(Adds attorney general’s comment in last paragraph.)
Dec. 2 (Bloomberg) -- Alabama county offices should stop demanding proof of citizenship from drivers who want to renew car tags or people registering mobile homes, the state revenue commissioner has ordered.
“Under no circumstances is a state or county official or employee to make a determination as to whether an alien is lawfully present in the United States,” Revenue Commissioner Julie P. Magee said yesterday in a memo sent to local officials.
Until workers have access to a federal database, “you should not require anyone to demonstrate their U.S. citizenship or lawful presence,” she said. Absent that check, people should be allowed to conduct their business with state and local offices, she said.
Court rulings have blocked enforcement of some elements of a new state immigration law, including making it a criminal misdemeanor to be in the state illegally and unregistered. Other provisions that took effect in September have produced lines of unprecedented length for such services as renewing car tags, said Martha Ogle, the DeKalb County revenue commissioner.
“October was one of the worst months I’ve seen, and I’ve been here for a very long time,” Ogle said.
In Jefferson County, home of Birmingham, officials set up two portable outdoor toilets to accommodate those waiting hours in lines for vehicle registration plates.
Alabama’s immigration law has been called the toughest in the U.S. Signed by Governor Robert J. Bentley on June 9, the Beason-Hammon Alabama Taxpayer and Citizen Protection Act also requires school officials to check the status of enrolling children.
On Oct. 14, a U.S. appeals court blocked enforcement of certain provisions while the rulings of U.S. District Judge Sharon Lovelace Blackburn in Birmingham are reviewed.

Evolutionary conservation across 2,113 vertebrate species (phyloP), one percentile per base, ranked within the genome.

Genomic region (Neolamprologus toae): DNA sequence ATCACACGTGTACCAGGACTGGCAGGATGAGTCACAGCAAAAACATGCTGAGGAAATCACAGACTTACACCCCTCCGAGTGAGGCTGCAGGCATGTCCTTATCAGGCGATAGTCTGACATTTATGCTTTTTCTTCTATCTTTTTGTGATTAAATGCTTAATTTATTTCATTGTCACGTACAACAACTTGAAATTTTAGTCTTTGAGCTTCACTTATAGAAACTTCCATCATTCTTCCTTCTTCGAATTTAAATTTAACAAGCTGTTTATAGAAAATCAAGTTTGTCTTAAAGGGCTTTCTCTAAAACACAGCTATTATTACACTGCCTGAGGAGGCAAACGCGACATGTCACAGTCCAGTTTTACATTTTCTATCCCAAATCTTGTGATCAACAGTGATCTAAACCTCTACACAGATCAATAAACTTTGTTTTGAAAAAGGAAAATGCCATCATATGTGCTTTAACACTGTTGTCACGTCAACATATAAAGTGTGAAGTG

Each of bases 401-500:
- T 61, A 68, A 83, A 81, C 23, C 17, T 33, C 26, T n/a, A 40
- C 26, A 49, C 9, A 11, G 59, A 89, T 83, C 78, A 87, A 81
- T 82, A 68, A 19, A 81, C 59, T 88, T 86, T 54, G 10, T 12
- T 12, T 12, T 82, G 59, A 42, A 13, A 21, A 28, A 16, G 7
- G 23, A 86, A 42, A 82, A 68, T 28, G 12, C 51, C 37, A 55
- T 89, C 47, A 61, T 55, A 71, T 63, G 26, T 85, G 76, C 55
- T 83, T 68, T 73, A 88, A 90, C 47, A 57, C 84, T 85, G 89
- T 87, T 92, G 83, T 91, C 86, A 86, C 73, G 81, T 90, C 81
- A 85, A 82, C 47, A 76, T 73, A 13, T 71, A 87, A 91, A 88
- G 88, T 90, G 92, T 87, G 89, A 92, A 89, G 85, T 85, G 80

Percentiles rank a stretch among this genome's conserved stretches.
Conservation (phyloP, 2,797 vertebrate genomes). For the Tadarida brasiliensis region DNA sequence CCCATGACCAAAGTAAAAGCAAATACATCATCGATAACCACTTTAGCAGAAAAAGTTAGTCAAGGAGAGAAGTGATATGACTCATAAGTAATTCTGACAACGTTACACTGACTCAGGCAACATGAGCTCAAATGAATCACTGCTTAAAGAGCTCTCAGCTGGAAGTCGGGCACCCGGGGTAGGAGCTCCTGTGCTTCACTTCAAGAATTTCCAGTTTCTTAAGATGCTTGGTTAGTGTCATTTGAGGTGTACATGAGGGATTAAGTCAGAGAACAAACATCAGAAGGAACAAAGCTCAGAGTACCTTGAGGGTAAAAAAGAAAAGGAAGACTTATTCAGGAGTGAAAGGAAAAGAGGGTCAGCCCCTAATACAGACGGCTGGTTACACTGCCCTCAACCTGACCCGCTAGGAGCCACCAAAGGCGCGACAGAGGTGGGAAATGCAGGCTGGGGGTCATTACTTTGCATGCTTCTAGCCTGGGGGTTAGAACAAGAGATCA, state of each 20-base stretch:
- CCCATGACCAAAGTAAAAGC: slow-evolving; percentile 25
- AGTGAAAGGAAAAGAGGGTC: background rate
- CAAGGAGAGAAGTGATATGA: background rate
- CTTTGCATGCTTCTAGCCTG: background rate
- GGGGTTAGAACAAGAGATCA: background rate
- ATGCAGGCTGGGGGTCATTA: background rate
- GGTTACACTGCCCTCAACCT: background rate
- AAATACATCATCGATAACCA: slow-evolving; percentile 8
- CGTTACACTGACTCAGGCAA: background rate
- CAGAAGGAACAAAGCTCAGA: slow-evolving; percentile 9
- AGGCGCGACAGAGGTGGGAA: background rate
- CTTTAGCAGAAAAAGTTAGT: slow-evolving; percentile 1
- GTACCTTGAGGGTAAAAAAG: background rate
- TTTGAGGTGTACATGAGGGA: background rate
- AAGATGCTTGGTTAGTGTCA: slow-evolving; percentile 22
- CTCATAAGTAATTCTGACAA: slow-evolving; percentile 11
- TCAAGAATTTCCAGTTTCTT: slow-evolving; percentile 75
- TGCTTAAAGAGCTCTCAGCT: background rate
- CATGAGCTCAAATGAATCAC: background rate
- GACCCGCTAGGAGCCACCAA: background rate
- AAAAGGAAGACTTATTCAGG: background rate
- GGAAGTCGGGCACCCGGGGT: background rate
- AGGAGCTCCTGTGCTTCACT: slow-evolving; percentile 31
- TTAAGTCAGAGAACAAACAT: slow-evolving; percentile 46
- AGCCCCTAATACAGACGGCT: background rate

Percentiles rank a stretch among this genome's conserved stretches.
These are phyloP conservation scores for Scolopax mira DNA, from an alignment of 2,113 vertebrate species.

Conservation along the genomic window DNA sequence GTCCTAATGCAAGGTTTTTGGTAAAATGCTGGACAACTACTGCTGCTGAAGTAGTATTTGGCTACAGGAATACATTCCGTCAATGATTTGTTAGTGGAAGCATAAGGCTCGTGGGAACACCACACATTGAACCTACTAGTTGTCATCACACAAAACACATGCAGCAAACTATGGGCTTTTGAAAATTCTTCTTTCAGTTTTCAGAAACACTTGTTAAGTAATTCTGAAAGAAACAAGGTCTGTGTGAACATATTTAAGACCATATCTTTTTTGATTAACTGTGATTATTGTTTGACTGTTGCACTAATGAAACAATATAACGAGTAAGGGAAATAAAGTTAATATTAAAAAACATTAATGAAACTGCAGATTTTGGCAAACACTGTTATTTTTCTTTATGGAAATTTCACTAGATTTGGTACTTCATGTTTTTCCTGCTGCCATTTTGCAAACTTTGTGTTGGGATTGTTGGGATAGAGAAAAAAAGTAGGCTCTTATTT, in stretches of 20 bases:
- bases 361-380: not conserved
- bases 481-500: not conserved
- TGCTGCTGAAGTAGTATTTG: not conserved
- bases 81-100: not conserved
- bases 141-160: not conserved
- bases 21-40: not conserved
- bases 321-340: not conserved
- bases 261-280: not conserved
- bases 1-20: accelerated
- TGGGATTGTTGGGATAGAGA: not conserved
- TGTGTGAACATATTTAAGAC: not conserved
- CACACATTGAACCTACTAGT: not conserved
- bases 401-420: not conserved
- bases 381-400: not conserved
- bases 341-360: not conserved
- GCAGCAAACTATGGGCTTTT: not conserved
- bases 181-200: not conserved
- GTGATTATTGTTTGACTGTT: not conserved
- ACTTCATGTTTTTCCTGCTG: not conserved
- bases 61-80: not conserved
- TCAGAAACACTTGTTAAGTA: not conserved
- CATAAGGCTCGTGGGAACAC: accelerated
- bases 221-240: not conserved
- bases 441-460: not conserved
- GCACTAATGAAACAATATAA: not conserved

While Blackburn had temporarily prevented enforcement of measures prohibiting the hiring, housing or transporting people living in the U.S. unlawfully, she let police question the legal status of people stopped for suspicious behavior. She also let the authorities put anyone arrested for driving without a license before a magistrate for determination of their status.
Bentley and other state officials have said they want the Legislature to revisit the statute when lawmakers convene next year. He and other leaders have described needed changes as “tweaks” rather than wholesale revisions.
The law has driven illegal-immigrant laborers from the state, prompting complaints from farmers and food processors that produce fish and poultry.
Police arrested an executive of German automaker Daimler AG last month in Tuscaloosa County. A Honda Motor Co. employee was ticketed in Leeds for lacking proper papers. A Mercedes plant and a Honda factory are both major employers in the area. The cases against both individuals were dismissed.
In county offices, applicants for car tags and other services have been required to show proof of citizenship since the law took effect. Acceptable documentation was established by the state Revenue Department.
The demands for documentation sowed confusion and delays, angering Alabamians, Ogle said. DeKalb County had the state’s second-highest proportion of Hispanic residents last year, according to U.S. Census Bureau figures.
In addition to the delays, Alabamians who couldn’t produce birth certificates or other acceptable documents were denied renewals of their registration plates, she said. That prompted some furious reactions, she said.
“A lot of people agreed with that law when they passed it,” Ogle said. “Little did people know that it doesn’t just apply to the Hispanics, it applies to everybody. Most people didn’t understand that.”
County officials followed a series of changing enforcement instructions, Ogle said.
Following a Nov. 23 ruling by U.S. District Court Judge Myron Thompson, counties stopped demanding proof of citizenship from those seeking manufactured-home registration renewals.
Thompson temporarily halted the citizenship checks, responding to a challenge brought by the Central Alabama Fair Housing Coalition and the Southern Poverty Law Center in Montgomery.
Magee’s directive to stop requiring citizenship documentation for services such as vehicle registrations followed an opinion issued yesterday by state Attorney General Luther Strange. He said county officials can check a person’s status only through a federal database, which isn’t currently available in most local offices.
Until local governments obtain access to that system, they can’t implement the state law banning illegal immigrants from doing business with the state, Strange said in the document. County officials “should not require anyone to demonstrate their U.S. citizenship or lawful presence in the U.S.,” he said.
--Editors: Ted Bunker, Stephen Merelman.
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